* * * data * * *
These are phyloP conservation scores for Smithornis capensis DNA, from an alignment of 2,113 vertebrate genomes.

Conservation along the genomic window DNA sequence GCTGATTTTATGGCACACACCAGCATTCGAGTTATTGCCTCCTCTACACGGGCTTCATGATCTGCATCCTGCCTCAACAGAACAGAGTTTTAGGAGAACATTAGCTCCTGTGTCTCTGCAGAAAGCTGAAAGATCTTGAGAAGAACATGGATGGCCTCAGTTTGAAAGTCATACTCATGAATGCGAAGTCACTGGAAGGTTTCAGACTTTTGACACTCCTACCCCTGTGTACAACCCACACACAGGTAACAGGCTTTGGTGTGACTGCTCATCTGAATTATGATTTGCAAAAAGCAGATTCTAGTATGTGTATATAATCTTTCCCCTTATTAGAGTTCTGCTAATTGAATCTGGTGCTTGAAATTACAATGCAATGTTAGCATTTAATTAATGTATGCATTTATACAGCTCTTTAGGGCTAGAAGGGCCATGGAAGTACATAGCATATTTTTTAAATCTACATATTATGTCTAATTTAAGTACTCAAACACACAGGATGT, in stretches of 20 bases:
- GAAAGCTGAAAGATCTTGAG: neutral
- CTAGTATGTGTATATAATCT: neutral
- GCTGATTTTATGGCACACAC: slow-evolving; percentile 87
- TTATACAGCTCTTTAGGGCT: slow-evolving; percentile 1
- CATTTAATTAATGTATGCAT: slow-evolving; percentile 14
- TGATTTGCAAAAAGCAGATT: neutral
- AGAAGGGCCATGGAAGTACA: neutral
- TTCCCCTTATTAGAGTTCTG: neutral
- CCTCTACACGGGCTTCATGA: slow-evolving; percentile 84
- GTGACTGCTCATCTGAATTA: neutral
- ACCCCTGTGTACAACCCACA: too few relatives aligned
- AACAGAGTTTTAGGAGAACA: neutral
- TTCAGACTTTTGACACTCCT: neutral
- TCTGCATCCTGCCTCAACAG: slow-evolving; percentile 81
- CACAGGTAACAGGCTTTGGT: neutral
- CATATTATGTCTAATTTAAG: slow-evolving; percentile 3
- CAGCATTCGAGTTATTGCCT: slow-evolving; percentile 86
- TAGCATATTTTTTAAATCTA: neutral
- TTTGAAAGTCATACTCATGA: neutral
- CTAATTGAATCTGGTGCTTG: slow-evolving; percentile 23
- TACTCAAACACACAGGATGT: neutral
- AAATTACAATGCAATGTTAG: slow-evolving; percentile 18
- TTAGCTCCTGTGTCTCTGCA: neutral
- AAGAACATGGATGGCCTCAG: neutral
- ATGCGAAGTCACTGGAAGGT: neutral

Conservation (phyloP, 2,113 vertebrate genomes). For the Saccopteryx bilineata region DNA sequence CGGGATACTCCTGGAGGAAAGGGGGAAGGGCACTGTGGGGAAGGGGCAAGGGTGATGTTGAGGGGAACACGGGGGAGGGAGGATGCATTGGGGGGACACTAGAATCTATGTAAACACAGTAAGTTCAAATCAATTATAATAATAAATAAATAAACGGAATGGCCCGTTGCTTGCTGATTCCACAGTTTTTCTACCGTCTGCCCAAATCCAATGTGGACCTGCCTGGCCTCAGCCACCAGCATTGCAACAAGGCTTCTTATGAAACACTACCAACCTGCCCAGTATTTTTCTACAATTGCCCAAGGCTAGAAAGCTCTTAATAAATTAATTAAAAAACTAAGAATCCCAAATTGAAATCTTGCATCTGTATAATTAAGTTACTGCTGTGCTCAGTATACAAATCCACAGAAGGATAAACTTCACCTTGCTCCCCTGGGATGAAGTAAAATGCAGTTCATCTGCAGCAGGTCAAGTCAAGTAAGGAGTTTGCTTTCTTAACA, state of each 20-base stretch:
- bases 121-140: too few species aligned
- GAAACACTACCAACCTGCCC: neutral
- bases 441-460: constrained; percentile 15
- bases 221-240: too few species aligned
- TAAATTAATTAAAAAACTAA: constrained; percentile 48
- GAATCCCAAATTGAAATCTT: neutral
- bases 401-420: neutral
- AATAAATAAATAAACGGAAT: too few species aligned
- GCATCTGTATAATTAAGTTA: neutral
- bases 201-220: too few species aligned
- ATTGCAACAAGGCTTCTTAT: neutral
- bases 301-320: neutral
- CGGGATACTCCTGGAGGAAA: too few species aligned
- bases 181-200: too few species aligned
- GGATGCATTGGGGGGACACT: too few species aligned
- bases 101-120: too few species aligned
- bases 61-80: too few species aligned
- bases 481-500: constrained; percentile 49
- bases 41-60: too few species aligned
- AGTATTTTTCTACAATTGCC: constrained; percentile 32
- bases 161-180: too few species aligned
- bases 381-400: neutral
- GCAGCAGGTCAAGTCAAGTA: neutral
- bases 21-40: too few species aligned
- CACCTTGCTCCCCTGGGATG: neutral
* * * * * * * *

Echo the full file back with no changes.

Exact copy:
These are phyloP conservation scores for Smithornis capensis DNA, from an alignment of 2,113 vertebrate genomes.

Conservation along the genomic window DNA sequence GCTGATTTTATGGCACACACCAGCATTCGAGTTATTGCCTCCTCTACACGGGCTTCATGATCTGCATCCTGCCTCAACAGAACAGAGTTTTAGGAGAACATTAGCTCCTGTGTCTCTGCAGAAAGCTGAAAGATCTTGAGAAGAACATGGATGGCCTCAGTTTGAAAGTCATACTCATGAATGCGAAGTCACTGGAAGGTTTCAGACTTTTGACACTCCTACCCCTGTGTACAACCCACACACAGGTAACAGGCTTTGGTGTGACTGCTCATCTGAATTATGATTTGCAAAAAGCAGATTCTAGTATGTGTATATAATCTTTCCCCTTATTAGAGTTCTGCTAATTGAATCTGGTGCTTGAAATTACAATGCAATGTTAGCATTTAATTAATGTATGCATTTATACAGCTCTTTAGGGCTAGAAGGGCCATGGAAGTACATAGCATATTTTTTAAATCTACATATTATGTCTAATTTAAGTACTCAAACACACAGGATGT, in stretches of 20 bases:
- GAAAGCTGAAAGATCTTGAG: neutral
- CTAGTATGTGTATATAATCT: neutral
- GCTGATTTTATGGCACACAC: slow-evolving; percentile 87
- TTATACAGCTCTTTAGGGCT: slow-evolving; percentile 1
- CATTTAATTAATGTATGCAT: slow-evolving; percentile 14
- TGATTTGCAAAAAGCAGATT: neutral
- AGAAGGGCCATGGAAGTACA: neutral
- TTCCCCTTATTAGAGTTCTG: neutral
- CCTCTACACGGGCTTCATGA: slow-evolving; percentile 84
- GTGACTGCTCATCTGAATTA: neutral
- ACCCCTGTGTACAACCCACA: too few relatives aligned
- AACAGAGTTTTAGGAGAACA: neutral
- TTCAGACTTTTGACACTCCT: neutral
- TCTGCATCCTGCCTCAACAG: slow-evolving; percentile 81
- CACAGGTAACAGGCTTTGGT: neutral
- CATATTATGTCTAATTTAAG: slow-evolving; percentile 3
- CAGCATTCGAGTTATTGCCT: slow-evolving; percentile 86
- TAGCATATTTTTTAAATCTA: neutral
- TTTGAAAGTCATACTCATGA: neutral
- CTAATTGAATCTGGTGCTTG: slow-evolving; percentile 23
- TACTCAAACACACAGGATGT: neutral
- AAATTACAATGCAATGTTAG: slow-evolving; percentile 18
- TTAGCTCCTGTGTCTCTGCA: neutral
- AAGAACATGGATGGCCTCAG: neutral
- ATGCGAAGTCACTGGAAGGT: neutral

Conservation (phyloP, 2,113 vertebrate genomes). For the Saccopteryx bilineata region DNA sequence CGGGATACTCCTGGAGGAAAGGGGGAAGGGCACTGTGGGGAAGGGGCAAGGGTGATGTTGAGGGGAACACGGGGGAGGGAGGATGCATTGGGGGGACACTAGAATCTATGTAAACACAGTAAGTTCAAATCAATTATAATAATAAATAAATAAACGGAATGGCCCGTTGCTTGCTGATTCCACAGTTTTTCTACCGTCTGCCCAAATCCAATGTGGACCTGCCTGGCCTCAGCCACCAGCATTGCAACAAGGCTTCTTATGAAACACTACCAACCTGCCCAGTATTTTTCTACAATTGCCCAAGGCTAGAAAGCTCTTAATAAATTAATTAAAAAACTAAGAATCCCAAATTGAAATCTTGCATCTGTATAATTAAGTTACTGCTGTGCTCAGTATACAAATCCACAGAAGGATAAACTTCACCTTGCTCCCCTGGGATGAAGTAAAATGCAGTTCATCTGCAGCAGGTCAAGTCAAGTAAGGAGTTTGCTTTCTTAACA, state of each 20-base stretch:
- bases 121-140: too few species aligned
- GAAACACTACCAACCTGCCC: neutral
- bases 441-460: constrained; percentile 15
- bases 221-240: too few species aligned
- TAAATTAATTAAAAAACTAA: constrained; percentile 48
- GAATCCCAAATTGAAATCTT: neutral
- bases 401-420: neutral
- AATAAATAAATAAACGGAAT: too few species aligned
- GCATCTGTATAATTAAGTTA: neutral
- bases 201-220: too few species aligned
- ATTGCAACAAGGCTTCTTAT: neutral
- bases 301-320: neutral
- CGGGATACTCCTGGAGGAAA: too few species aligned
- bases 181-200: too few species aligned
- GGATGCATTGGGGGGACACT: too few species aligned
- bases 101-120: too few species aligned
- bases 61-80: too few species aligned
- bases 481-500: constrained; percentile 49
- bases 41-60: too few species aligned
- AGTATTTTTCTACAATTGCC: constrained; percentile 32
- bases 161-180: too few species aligned
- bases 381-400: neutral
- GCAGCAGGTCAAGTCAAGTA: neutral
- bases 21-40: too few species aligned
- CACCTTGCTCCCCTGGGATG: neutral